Please help me, stressed yellow tang Hi Carmen, Thanks for your e-mail.  Sorry to hear about your problems with your yellow tang. I am passing your query on to Bob Fenner, a world expert in Marine fish keeping.  Bob is also part of WetWebMedia.com which runs a helpline.  I am sure that you will get a reply soon. Also check out their website WetWebMedia.com as this letter will probably get posted there. Good Luck. Please keep me informed. Regards, Iggy >Hi my name is Carmen Bartel from Arno Bay on Eyre Peninsula in South >Australia. I have a tropical marine fish tank at home and have just read >your article in the FAMA magazine titled "Dreaming of Marines, Yellow Tang >Strife." I don't know if this jinxed me or what, however I've had a yellow >tang for nearly two years and he's been beautiful and healthy the entire >time, grazing on rocks and always swimming around. Just in the last >two-three days I have noticed him situated under the same rock panting >quite badly. He still comes up to eat, but doesn't continue to roam the >tank like he used to. I have not added any other tank mates for some time >now, however I do have three blue regal tangs that were introduced at quit >a small size and they are growing rapidly. I thought maybe they might be >harassing him, however they are only 1/3 of his size and don't seem to >bother about him. They do tussle a little amongst themselves and >occasionally with the clown fish, but I haven't noticed them harass the >yellow tang. <Mmm, not likely these other tangs are at fault> >The other thing I thought it might be was water quality, however ammonia, >nitrite are zero and nitrate is getting up around 40 mg/l, which it has >been before. I am doing a water exchange today. The aquarium shop suggested >treating my tank with myxozan <Myxazin RMF?> as I have invertebrates. Which I may see the >results from in a couple days. I have aeration and a protein skimmer and >there is a large amount of small air bubbles in the water, so I doubt that >oxygen levels would be a problem, but I will check that with a DO meter >tonight. Plus check my pH levels. (as I work in a hatchery and have these >instruments there.)   No other fish seems stressed at all..... <It is anomalous that the other fishes are not similarly affected here> >Another observation worth noting is a couple weeks ago he had a red sore on >the bottom of his body between his fin and body. That has now healed.. >Maybe this may have decreased his immunity or something. There are no >apparent white spots on him or any other fish. I do have another quarantine >tank however I'm worried if I catch him this will stress him even more and >he will die. <Did you treat the system with a chemical/medication? The problem, though you've had this specimen, may be internal> >If you receive this email and are not to busy I would really appreciate >some advice from you. If you have any little suggestions it would be >greatly appreciated. >Thank You very much >waiting anxiously >Carmen Bartel <Nothing comes to mind... please do read through our FAQs files on "Yellow Tang Disease/Health", starting here: http://www.wetwebmedia.com/ytangdisfaqs.htm Am hopeful "something will click" per your situation through the process. Hello to Iggy... and his Pentax rig! Bob Fenner>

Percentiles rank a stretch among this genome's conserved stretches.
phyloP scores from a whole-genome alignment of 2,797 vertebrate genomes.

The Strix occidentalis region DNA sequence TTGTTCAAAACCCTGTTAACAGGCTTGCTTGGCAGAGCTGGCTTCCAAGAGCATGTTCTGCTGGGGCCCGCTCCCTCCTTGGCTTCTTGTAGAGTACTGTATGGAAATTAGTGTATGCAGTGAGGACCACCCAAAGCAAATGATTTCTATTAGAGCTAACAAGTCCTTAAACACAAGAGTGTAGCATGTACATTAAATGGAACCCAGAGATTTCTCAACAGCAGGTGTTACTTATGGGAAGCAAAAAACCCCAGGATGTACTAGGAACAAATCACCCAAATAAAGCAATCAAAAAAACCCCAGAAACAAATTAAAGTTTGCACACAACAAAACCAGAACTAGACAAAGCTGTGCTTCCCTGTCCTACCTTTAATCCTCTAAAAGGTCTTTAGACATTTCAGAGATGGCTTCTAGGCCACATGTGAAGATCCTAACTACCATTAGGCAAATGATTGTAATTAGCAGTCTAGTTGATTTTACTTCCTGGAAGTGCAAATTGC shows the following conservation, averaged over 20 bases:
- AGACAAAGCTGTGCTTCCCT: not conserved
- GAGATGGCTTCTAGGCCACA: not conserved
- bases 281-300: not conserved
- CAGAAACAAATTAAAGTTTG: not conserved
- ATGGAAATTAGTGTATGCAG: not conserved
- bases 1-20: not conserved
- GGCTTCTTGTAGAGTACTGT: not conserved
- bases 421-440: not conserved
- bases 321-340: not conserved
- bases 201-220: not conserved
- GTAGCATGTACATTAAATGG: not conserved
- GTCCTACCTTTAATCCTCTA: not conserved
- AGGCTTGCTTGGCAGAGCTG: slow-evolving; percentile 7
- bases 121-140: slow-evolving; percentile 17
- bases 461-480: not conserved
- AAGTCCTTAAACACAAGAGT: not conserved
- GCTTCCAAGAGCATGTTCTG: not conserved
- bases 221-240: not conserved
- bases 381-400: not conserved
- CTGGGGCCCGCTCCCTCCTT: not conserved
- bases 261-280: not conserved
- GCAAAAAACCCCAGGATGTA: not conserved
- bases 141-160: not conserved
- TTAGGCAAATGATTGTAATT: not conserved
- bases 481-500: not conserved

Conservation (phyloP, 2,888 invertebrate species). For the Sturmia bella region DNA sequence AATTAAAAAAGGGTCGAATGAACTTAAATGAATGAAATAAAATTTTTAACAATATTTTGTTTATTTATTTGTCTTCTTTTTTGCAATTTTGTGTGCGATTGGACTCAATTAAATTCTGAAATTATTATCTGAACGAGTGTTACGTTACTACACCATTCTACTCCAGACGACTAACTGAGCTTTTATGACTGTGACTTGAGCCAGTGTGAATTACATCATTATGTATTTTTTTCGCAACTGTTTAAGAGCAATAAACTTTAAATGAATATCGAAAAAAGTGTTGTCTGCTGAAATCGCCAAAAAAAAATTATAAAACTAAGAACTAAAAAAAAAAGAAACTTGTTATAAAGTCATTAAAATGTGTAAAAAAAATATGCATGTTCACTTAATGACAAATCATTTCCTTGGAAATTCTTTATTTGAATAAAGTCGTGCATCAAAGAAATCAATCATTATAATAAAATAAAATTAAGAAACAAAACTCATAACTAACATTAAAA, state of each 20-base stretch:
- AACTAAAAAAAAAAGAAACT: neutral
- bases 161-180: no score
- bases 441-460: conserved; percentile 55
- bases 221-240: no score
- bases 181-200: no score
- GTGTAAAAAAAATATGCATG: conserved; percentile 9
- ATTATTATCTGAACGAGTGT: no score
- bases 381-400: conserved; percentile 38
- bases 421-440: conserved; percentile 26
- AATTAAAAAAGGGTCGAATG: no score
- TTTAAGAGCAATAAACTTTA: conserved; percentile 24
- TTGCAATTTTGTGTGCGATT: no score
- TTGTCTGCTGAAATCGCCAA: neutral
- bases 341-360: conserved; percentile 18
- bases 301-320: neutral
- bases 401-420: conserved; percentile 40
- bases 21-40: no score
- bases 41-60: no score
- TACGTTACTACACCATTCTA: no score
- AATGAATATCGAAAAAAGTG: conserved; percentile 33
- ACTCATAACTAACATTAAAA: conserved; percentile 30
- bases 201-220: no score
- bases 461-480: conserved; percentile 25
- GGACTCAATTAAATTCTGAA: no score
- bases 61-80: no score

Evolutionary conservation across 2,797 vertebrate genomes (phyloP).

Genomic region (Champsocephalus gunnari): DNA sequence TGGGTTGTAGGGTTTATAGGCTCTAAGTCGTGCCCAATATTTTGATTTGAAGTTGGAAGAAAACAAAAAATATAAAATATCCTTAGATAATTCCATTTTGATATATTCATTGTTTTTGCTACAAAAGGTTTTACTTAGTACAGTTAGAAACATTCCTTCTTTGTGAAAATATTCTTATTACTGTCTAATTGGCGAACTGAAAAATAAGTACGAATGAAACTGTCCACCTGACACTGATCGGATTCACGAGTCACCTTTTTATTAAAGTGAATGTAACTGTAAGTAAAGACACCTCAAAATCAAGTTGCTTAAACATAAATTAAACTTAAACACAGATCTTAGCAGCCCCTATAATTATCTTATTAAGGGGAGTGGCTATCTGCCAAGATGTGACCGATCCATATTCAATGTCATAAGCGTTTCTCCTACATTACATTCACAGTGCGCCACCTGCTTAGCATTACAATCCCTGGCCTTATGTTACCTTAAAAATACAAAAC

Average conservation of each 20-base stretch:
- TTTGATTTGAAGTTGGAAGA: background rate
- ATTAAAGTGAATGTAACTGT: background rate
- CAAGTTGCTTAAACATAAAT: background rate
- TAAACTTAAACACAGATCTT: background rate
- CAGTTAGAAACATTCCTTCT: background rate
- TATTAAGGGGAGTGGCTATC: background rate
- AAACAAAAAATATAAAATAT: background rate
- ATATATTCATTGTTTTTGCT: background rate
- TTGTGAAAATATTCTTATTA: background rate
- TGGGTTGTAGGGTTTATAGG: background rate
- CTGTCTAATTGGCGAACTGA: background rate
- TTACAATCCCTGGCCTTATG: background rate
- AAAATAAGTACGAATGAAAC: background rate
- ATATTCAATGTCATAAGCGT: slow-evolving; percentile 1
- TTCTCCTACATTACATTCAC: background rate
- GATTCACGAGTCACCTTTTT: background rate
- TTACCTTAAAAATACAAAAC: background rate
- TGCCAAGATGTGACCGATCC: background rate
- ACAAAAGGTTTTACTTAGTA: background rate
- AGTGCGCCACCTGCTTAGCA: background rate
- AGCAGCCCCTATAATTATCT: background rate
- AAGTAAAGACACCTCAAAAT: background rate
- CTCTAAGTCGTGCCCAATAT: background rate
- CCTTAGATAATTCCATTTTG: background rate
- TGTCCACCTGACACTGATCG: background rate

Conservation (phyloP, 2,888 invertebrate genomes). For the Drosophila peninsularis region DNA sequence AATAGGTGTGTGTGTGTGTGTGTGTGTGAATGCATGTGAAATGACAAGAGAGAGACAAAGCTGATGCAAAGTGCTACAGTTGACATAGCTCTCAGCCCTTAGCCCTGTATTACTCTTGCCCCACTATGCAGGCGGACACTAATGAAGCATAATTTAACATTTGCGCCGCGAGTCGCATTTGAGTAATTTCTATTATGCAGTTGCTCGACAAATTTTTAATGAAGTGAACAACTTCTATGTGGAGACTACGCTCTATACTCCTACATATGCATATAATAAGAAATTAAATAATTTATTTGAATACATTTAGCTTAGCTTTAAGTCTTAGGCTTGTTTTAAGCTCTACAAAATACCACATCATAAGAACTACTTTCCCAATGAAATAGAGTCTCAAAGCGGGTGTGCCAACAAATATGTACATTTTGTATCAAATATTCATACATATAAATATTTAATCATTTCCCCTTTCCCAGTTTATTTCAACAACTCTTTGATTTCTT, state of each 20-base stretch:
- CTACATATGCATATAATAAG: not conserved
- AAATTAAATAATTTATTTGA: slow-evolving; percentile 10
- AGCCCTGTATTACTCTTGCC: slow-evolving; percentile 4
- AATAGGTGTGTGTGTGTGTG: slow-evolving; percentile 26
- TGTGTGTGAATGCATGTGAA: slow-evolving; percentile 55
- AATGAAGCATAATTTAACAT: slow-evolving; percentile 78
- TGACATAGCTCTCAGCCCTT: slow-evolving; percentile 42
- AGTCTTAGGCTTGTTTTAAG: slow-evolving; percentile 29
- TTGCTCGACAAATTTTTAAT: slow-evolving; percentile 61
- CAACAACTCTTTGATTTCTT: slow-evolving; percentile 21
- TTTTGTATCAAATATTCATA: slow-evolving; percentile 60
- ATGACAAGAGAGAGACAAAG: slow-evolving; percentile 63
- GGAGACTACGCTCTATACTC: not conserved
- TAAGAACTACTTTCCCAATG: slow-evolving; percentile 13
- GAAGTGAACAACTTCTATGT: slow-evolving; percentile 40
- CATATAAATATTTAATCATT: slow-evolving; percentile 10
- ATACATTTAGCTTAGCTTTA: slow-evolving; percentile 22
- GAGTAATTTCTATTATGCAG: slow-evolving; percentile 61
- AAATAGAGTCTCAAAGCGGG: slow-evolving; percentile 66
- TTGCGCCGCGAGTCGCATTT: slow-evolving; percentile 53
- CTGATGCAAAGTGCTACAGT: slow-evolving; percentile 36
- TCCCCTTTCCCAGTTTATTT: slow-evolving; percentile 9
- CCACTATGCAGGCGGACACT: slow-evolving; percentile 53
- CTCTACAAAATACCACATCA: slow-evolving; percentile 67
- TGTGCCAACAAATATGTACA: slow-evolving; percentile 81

Re: Please help me, stressed yellow tang
Thanks so much for your response. Your question was did I medicate my yellow tang. The answer is no I just left him as he was still behaving naturally and the sore slowly disappeared. Since then he has developed this panting and not grazing anymore. <Very likely your animal is adjusting to the parasite and treatment and will be fine. Often takes a week or two to resume to normal behavior post such events> You mentioned that my yellow tang might have something internal! His stomach does look full even though he has stopped picking on rocks and just eats what I give him. <Yes. It turns out that tangs have internal (gut) fauna something like termites... where these Protozoans et al. aid in food conversion... and they are often impugned with chemical medications... resulting in either non-feeding and/or loss of fullness from a lack of nutrition> Should I remove to quarantine tank and treat him, and what with??? <I would leave this fish in your main system for now, and do what you can to offer a selection of palatable foods, particularly live or dried algae> I am currently treating the entire tank with myxozan as I have live rock in the tank. I thought not removing him may help in his recovery due to stress levels. Please give me some more advice. <I would still leave the tang where it is... much more stressful to be captured, moved to smaller confines. Bob Fenner>
Re: Please help me, stressed yellow tang
Thanks again for your response. You said in the last email that my tang may just be adjusting to the parasite and treatment. However he was not treated for his red sore a couple weeks ago. Could he just be adjusting to the parasite that he fought off. <Yes> You mentioned his gut fauna may have been affected from treatment, however he wasn't treated until now. Since I noticed him panting. His gut actually looks full all the time not empty, looks heavy even as he uses his pectorals a lot to keep afloat. <A good sign> I've ordered some Spirulina pellet that's meant to be jammed pack of nutrients and some more algae flake. Are pellets palatable enough if he does have problems with internal organs. <Yes> He fed quite well last night on Spirulina flake that I fed and some brine shrimp. It's a little difficult to get live food so is frozen brine shrimp, blood worm, and green marine flare ok? Along with marine flake, algae flake (getting), Spirulina pellet, Spirulina flake and I've got this other color enhancer (parasite resistor) pellet that he eats also? <Okay> Could the panting be gill parasites? Even though no other fish have it and no new fish have been added for a while? Thanks for your help Carmen <Yes to this possibility. Please do read here re this species: http://www.wetwebmedia.com/YellowTang.htm and the FAQs files (linked at top, in blue). Bob Fenner>